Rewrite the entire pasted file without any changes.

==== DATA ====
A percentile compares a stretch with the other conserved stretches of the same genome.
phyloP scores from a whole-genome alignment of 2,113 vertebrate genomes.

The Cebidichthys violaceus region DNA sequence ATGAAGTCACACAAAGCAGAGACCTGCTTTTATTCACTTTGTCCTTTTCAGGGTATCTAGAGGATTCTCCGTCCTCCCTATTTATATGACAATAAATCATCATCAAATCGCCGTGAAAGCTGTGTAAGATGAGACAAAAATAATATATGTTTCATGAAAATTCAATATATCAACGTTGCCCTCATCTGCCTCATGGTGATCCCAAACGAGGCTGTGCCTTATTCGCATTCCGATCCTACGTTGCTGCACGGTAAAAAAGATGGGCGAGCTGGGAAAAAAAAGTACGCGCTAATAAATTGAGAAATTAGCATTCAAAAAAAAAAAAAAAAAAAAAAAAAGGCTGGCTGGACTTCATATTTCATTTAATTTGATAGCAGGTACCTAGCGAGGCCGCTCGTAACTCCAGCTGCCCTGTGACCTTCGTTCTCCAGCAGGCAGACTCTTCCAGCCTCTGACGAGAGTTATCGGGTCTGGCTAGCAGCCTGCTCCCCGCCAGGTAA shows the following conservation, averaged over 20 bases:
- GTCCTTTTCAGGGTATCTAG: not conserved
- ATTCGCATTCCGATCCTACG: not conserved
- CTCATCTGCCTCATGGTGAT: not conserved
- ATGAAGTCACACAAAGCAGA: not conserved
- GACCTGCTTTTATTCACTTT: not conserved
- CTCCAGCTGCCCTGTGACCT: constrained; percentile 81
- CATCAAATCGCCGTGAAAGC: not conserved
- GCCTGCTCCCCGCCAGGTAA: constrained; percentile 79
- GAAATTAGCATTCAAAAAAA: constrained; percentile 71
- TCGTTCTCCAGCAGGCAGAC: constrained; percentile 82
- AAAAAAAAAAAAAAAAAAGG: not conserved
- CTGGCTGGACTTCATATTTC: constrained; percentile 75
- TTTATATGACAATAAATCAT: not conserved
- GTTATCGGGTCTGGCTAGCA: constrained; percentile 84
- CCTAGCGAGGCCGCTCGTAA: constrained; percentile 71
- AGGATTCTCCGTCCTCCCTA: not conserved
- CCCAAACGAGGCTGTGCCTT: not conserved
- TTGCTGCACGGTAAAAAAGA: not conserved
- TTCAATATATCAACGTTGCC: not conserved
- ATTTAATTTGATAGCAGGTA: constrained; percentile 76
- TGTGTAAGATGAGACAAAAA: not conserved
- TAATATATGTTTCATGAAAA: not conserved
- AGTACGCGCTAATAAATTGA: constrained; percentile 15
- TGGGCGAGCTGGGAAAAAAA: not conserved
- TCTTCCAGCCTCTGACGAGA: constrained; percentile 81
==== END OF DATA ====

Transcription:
A percentile compares a stretch with the other conserved stretches of the same genome.
phyloP scores from a whole-genome alignment of 2,113 vertebrate genomes.

The Cebidichthys violaceus region DNA sequence ATGAAGTCACACAAAGCAGAGACCTGCTTTTATTCACTTTGTCCTTTTCAGGGTATCTAGAGGATTCTCCGTCCTCCCTATTTATATGACAATAAATCATCATCAAATCGCCGTGAAAGCTGTGTAAGATGAGACAAAAATAATATATGTTTCATGAAAATTCAATATATCAACGTTGCCCTCATCTGCCTCATGGTGATCCCAAACGAGGCTGTGCCTTATTCGCATTCCGATCCTACGTTGCTGCACGGTAAAAAAGATGGGCGAGCTGGGAAAAAAAAGTACGCGCTAATAAATTGAGAAATTAGCATTCAAAAAAAAAAAAAAAAAAAAAAAAAGGCTGGCTGGACTTCATATTTCATTTAATTTGATAGCAGGTACCTAGCGAGGCCGCTCGTAACTCCAGCTGCCCTGTGACCTTCGTTCTCCAGCAGGCAGACTCTTCCAGCCTCTGACGAGAGTTATCGGGTCTGGCTAGCAGCCTGCTCCCCGCCAGGTAA shows the following conservation, averaged over 20 bases:
- GTCCTTTTCAGGGTATCTAG: not conserved
- ATTCGCATTCCGATCCTACG: not conserved
- CTCATCTGCCTCATGGTGAT: not conserved
- ATGAAGTCACACAAAGCAGA: not conserved
- GACCTGCTTTTATTCACTTT: not conserved
- CTCCAGCTGCCCTGTGACCT: constrained; percentile 81
- CATCAAATCGCCGTGAAAGC: not conserved
- GCCTGCTCCCCGCCAGGTAA: constrained; percentile 79
- GAAATTAGCATTCAAAAAAA: constrained; percentile 71
- TCGTTCTCCAGCAGGCAGAC: constrained; percentile 82
- AAAAAAAAAAAAAAAAAAGG: not conserved
- CTGGCTGGACTTCATATTTC: constrained; percentile 75
- TTTATATGACAATAAATCAT: not conserved
- GTTATCGGGTCTGGCTAGCA: constrained; percentile 84
- CCTAGCGAGGCCGCTCGTAA: constrained; percentile 71
- AGGATTCTCCGTCCTCCCTA: not conserved
- CCCAAACGAGGCTGTGCCTT: not conserved
- TTGCTGCACGGTAAAAAAGA: not conserved
- TTCAATATATCAACGTTGCC: not conserved
- ATTTAATTTGATAGCAGGTA: constrained; percentile 76
- TGTGTAAGATGAGACAAAAA: not conserved
- TAATATATGTTTCATGAAAA: not conserved
- AGTACGCGCTAATAAATTGA: constrained; percentile 15
- TGGGCGAGCTGGGAAAAAAA: not conserved
- TCTTCCAGCCTCTGACGAGA: constrained; percentile 81